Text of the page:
running up that hill
- Jan 3, 2007
- in Wonderland, with my Alice
Dogs have been fighting alongside U.S. soldiers for more than 100 years, seeing combat in the Civil War and World War I. But their service was informal; only in 1942 were canines officially inducted into the U.S. Army. Today, they're a central part of U.S. efforts in Iraq and Afghanistan -- as of early 2010 the U.S. Army had 2,800 active-duty dogs deployed (the largest canine contingent in the world). And these numbers will continue to grow as these dogs become an ever-more-vital military asset.
So it should come as no surprise that among the 79 commandos involved in Operation Neptune Spear that resulted in Osama bin Laden's killing, there was one dog -- the elite of the four-legged variety. And though the dog in question remains an enigma -- another mysterious detail of the still-unfolding narrative of that historic mission -- there should be little reason to speculate about why there was a dog involved: Man's best friend is a pretty fearsome warrior.
Above, a U.S. soldier with the 10th Special Forces Group and his dog leap off the ramp of a MH-47 Chinook helicopter during water training over the Gulf of Mexico as part of exercise Emerald Warrior on March 1.
Daredevil dogs: The question of how the dog got into bin Laden's compound is no puzzle -- the same way the special ops team did, by being lowered from an MH-60s helicopter. In fact, U.S. Air Force dogs have been airborne for decades, though the earliest flying dogs accompanied Soviet forces in the 1930s.
Dogs usually jump in tandem with their trainers, but when properly outfitted with flotation vests they can make short jumps into water on their own. A U.S. Navy SEAL, Mike Forsythe, and his dog, Cara -- pictured above -- recently broke the world record for "highest man/dog parachute deployment" by jumping from 30,100 feet.
The scent of war: According to Mike Dowling, a former Marine Corps dog handler who served in Iraq, there's a simple explanation for why the Navy SEALs took a dog along on the Osama raid: "A dog's brain is dominated by olfactory senses." In fact, Dowling says, a dog can have up to 225 million olfactory receptors in their nose -- the part of their brain devoted to scent is 40 times greater than that of a human.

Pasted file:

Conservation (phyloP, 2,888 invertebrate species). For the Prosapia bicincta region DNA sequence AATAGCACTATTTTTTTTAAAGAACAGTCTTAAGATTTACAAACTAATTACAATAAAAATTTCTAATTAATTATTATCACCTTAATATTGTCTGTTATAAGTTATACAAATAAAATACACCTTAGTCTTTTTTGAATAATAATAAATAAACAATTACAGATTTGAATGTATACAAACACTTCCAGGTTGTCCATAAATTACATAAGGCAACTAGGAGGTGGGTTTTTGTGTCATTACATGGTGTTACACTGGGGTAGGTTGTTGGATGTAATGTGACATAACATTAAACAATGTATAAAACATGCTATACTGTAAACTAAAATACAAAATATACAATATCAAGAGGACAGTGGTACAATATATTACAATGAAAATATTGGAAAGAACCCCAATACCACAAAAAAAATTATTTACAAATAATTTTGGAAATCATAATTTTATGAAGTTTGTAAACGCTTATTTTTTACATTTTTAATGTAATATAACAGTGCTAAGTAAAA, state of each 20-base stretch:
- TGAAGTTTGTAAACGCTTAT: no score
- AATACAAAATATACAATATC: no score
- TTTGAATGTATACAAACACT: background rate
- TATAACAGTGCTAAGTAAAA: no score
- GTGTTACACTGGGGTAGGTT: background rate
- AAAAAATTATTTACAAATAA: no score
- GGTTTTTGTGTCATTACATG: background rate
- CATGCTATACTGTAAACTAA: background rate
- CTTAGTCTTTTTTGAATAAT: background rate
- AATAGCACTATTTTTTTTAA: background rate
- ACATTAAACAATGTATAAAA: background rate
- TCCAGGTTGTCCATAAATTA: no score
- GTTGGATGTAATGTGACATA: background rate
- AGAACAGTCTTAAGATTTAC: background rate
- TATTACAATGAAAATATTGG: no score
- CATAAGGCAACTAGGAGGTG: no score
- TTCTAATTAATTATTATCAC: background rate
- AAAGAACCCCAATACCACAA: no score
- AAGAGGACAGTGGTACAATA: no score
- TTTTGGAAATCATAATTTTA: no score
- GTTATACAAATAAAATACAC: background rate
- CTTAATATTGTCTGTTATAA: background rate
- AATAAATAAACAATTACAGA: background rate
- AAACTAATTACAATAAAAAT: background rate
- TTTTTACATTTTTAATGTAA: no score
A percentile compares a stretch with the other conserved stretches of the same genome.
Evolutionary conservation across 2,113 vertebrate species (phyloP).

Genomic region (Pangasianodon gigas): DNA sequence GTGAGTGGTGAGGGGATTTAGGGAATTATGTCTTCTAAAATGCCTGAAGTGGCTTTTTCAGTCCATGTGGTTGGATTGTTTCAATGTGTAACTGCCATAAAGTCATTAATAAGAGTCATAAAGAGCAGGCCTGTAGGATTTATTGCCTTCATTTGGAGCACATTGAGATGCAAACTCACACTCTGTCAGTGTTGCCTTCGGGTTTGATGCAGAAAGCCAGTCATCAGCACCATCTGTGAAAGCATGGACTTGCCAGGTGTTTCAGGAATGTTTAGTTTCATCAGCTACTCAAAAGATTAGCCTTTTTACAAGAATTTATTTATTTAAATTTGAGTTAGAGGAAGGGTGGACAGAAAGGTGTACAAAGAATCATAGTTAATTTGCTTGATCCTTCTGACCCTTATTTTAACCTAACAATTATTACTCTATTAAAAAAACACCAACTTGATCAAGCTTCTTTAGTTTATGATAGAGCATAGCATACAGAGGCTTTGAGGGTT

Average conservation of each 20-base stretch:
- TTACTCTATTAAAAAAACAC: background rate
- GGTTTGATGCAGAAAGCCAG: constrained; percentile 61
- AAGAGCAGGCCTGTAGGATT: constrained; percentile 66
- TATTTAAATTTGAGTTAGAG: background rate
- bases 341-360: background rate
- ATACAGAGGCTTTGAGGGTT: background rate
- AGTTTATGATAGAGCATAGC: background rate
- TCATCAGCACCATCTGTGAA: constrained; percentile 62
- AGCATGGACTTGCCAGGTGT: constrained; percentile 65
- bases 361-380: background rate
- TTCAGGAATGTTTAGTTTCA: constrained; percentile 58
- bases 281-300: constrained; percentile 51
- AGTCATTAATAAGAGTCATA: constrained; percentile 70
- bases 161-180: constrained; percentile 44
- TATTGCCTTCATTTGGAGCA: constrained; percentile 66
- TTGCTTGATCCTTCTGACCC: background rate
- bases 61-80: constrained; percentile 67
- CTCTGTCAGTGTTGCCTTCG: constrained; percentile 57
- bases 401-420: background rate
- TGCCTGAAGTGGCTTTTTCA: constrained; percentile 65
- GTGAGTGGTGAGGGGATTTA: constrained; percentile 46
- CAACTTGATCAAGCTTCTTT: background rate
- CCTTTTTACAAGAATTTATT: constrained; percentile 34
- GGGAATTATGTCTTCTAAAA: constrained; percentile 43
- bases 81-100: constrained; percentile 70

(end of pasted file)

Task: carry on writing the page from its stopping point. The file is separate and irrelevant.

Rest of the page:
"When you're going on a mission," Dowling says, "a raid or a patrol, insurgents are sneaky -- they like to hide stuff from you. But a dog can smell them. .... [Think about] Saddam Hussein ... what if Osama had been [hiding] in a hole in the ground? A dog could find that. A dog could alert them to where he's hiding because of the incredible scent capabilities. ... You can only see what you can see. You can't see what you don't see. A dog can see it through his nose."
Above U.S. Marines from the 2nd Battalion, 8th Marine Regiment of the 2nd Marine Expeditionary Brigade wait for helicopter transport as part of Operation Khanjar at Camp Dwyer in Helmand Province in Afghanistan on July 2, 2009.
It's not the gear that makes the dog: Military working dogs (MWDs in Army parlance) may not enjoy all the privileges of being full-fledged soldiers, but the U.S. military no longer considers them mere equipment. (The war dogs deployed to Vietnam during that conflict were classified as "surplus equipment" and left behind.) Today, MWDs are outfitted with equipment of their own -- a range of specialized gear that includes Doggles (protective eye wear), body armor, life vests, gas masks, long-range GPS-equipped vests, and high-tech canine "flak jackets."
In August 2010, The Register, a British online tech publication, reported that "top-secret, super-elite U.S. Navy SEAL special forces are to deploy heavily armoured bulletproof dogs equipped with infrared nightsight cameras and an 'intruder communication system' able to penetrate concrete walls." The article also reported that the U.S. Naval Special Warfare Group had "awarded an $86,000 contract to Canadian firm K9 Storm Inc. for the supply of 'Canine Tactical Assault Vests' for wear by SEAL dogs." The K9 catalogue boasts an array of high-tech canine devices, from storm lights to long lines and leads to an assortment of vests -- assault, aerial insertion, and patrol-SWAT -- which are rated from "excellent" to "good" in protecting the animal from harm due to everything from bullets to ice picks.